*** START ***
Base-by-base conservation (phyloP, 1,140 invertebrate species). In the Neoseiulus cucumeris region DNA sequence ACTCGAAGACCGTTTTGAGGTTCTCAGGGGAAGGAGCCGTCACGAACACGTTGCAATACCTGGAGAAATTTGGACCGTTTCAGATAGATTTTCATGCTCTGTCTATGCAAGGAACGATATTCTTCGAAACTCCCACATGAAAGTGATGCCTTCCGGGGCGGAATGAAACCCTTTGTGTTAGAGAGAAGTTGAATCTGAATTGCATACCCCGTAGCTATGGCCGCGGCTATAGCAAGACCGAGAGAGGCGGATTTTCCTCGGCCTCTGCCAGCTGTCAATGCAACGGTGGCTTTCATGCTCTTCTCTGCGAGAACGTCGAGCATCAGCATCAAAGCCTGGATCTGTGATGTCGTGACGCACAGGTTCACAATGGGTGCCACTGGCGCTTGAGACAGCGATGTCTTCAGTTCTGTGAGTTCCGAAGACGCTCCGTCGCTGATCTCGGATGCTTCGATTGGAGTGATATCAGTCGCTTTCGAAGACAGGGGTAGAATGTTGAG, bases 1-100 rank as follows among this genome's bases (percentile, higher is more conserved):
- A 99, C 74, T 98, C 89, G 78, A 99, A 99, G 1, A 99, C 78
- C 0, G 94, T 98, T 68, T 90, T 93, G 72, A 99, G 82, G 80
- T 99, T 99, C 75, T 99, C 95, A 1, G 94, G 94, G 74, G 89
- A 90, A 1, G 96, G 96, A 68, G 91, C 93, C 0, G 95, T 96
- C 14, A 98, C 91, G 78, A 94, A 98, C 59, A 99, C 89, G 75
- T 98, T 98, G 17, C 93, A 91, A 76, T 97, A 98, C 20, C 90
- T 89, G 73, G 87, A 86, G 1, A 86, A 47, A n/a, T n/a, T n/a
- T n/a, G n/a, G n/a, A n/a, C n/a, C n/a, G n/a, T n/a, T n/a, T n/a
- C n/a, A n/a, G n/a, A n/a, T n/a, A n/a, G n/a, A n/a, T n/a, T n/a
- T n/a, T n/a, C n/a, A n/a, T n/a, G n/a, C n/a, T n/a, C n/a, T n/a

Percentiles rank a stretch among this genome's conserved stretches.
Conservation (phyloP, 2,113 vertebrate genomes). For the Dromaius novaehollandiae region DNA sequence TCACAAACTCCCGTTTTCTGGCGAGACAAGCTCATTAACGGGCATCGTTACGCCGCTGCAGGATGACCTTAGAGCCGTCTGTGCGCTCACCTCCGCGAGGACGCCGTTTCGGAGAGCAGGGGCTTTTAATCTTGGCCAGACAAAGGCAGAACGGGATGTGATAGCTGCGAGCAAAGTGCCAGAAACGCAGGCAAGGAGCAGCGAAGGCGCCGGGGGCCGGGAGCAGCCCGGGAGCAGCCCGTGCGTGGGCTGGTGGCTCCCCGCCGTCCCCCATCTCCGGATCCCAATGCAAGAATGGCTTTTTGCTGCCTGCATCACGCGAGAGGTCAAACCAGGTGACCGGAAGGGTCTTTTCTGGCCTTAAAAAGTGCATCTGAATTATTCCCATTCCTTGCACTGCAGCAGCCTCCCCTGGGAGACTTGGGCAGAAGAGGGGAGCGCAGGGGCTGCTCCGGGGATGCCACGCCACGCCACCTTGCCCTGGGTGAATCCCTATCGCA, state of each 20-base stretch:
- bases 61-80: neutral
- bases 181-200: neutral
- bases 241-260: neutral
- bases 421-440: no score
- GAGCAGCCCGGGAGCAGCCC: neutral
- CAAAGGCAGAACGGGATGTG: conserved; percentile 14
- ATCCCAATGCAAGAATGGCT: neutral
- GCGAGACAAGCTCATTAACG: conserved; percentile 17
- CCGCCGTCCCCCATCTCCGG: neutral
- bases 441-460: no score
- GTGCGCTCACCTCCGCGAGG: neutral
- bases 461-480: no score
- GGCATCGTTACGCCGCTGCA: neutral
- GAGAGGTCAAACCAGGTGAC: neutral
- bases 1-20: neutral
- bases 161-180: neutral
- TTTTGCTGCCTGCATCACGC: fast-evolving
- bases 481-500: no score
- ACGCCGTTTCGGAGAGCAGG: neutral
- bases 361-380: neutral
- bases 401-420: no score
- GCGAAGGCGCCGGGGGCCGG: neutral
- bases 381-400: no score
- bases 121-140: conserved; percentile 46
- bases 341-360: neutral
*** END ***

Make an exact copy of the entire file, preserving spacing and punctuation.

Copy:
Base-by-base conservation (phyloP, 1,140 invertebrate species). In the Neoseiulus cucumeris region DNA sequence ACTCGAAGACCGTTTTGAGGTTCTCAGGGGAAGGAGCCGTCACGAACACGTTGCAATACCTGGAGAAATTTGGACCGTTTCAGATAGATTTTCATGCTCTGTCTATGCAAGGAACGATATTCTTCGAAACTCCCACATGAAAGTGATGCCTTCCGGGGCGGAATGAAACCCTTTGTGTTAGAGAGAAGTTGAATCTGAATTGCATACCCCGTAGCTATGGCCGCGGCTATAGCAAGACCGAGAGAGGCGGATTTTCCTCGGCCTCTGCCAGCTGTCAATGCAACGGTGGCTTTCATGCTCTTCTCTGCGAGAACGTCGAGCATCAGCATCAAAGCCTGGATCTGTGATGTCGTGACGCACAGGTTCACAATGGGTGCCACTGGCGCTTGAGACAGCGATGTCTTCAGTTCTGTGAGTTCCGAAGACGCTCCGTCGCTGATCTCGGATGCTTCGATTGGAGTGATATCAGTCGCTTTCGAAGACAGGGGTAGAATGTTGAG, bases 1-100 rank as follows among this genome's bases (percentile, higher is more conserved):
- A 99, C 74, T 98, C 89, G 78, A 99, A 99, G 1, A 99, C 78
- C 0, G 94, T 98, T 68, T 90, T 93, G 72, A 99, G 82, G 80
- T 99, T 99, C 75, T 99, C 95, A 1, G 94, G 94, G 74, G 89
- A 90, A 1, G 96, G 96, A 68, G 91, C 93, C 0, G 95, T 96
- C 14, A 98, C 91, G 78, A 94, A 98, C 59, A 99, C 89, G 75
- T 98, T 98, G 17, C 93, A 91, A 76, T 97, A 98, C 20, C 90
- T 89, G 73, G 87, A 86, G 1, A 86, A 47, A n/a, T n/a, T n/a
- T n/a, G n/a, G n/a, A n/a, C n/a, C n/a, G n/a, T n/a, T n/a, T n/a
- C n/a, A n/a, G n/a, A n/a, T n/a, A n/a, G n/a, A n/a, T n/a, T n/a
- T n/a, T n/a, C n/a, A n/a, T n/a, G n/a, C n/a, T n/a, C n/a, T n/a

Percentiles rank a stretch among this genome's conserved stretches.
Conservation (phyloP, 2,113 vertebrate genomes). For the Dromaius novaehollandiae region DNA sequence TCACAAACTCCCGTTTTCTGGCGAGACAAGCTCATTAACGGGCATCGTTACGCCGCTGCAGGATGACCTTAGAGCCGTCTGTGCGCTCACCTCCGCGAGGACGCCGTTTCGGAGAGCAGGGGCTTTTAATCTTGGCCAGACAAAGGCAGAACGGGATGTGATAGCTGCGAGCAAAGTGCCAGAAACGCAGGCAAGGAGCAGCGAAGGCGCCGGGGGCCGGGAGCAGCCCGGGAGCAGCCCGTGCGTGGGCTGGTGGCTCCCCGCCGTCCCCCATCTCCGGATCCCAATGCAAGAATGGCTTTTTGCTGCCTGCATCACGCGAGAGGTCAAACCAGGTGACCGGAAGGGTCTTTTCTGGCCTTAAAAAGTGCATCTGAATTATTCCCATTCCTTGCACTGCAGCAGCCTCCCCTGGGAGACTTGGGCAGAAGAGGGGAGCGCAGGGGCTGCTCCGGGGATGCCACGCCACGCCACCTTGCCCTGGGTGAATCCCTATCGCA, state of each 20-base stretch:
- bases 61-80: neutral
- bases 181-200: neutral
- bases 241-260: neutral
- bases 421-440: no score
- GAGCAGCCCGGGAGCAGCCC: neutral
- CAAAGGCAGAACGGGATGTG: conserved; percentile 14
- ATCCCAATGCAAGAATGGCT: neutral
- GCGAGACAAGCTCATTAACG: conserved; percentile 17
- CCGCCGTCCCCCATCTCCGG: neutral
- bases 441-460: no score
- GTGCGCTCACCTCCGCGAGG: neutral
- bases 461-480: no score
- GGCATCGTTACGCCGCTGCA: neutral
- GAGAGGTCAAACCAGGTGAC: neutral
- bases 1-20: neutral
- bases 161-180: neutral
- TTTTGCTGCCTGCATCACGC: fast-evolving
- bases 481-500: no score
- ACGCCGTTTCGGAGAGCAGG: neutral
- bases 361-380: neutral
- bases 401-420: no score
- GCGAAGGCGCCGGGGGCCGG: neutral
- bases 381-400: no score
- bases 121-140: conserved; percentile 46
- bases 341-360: neutral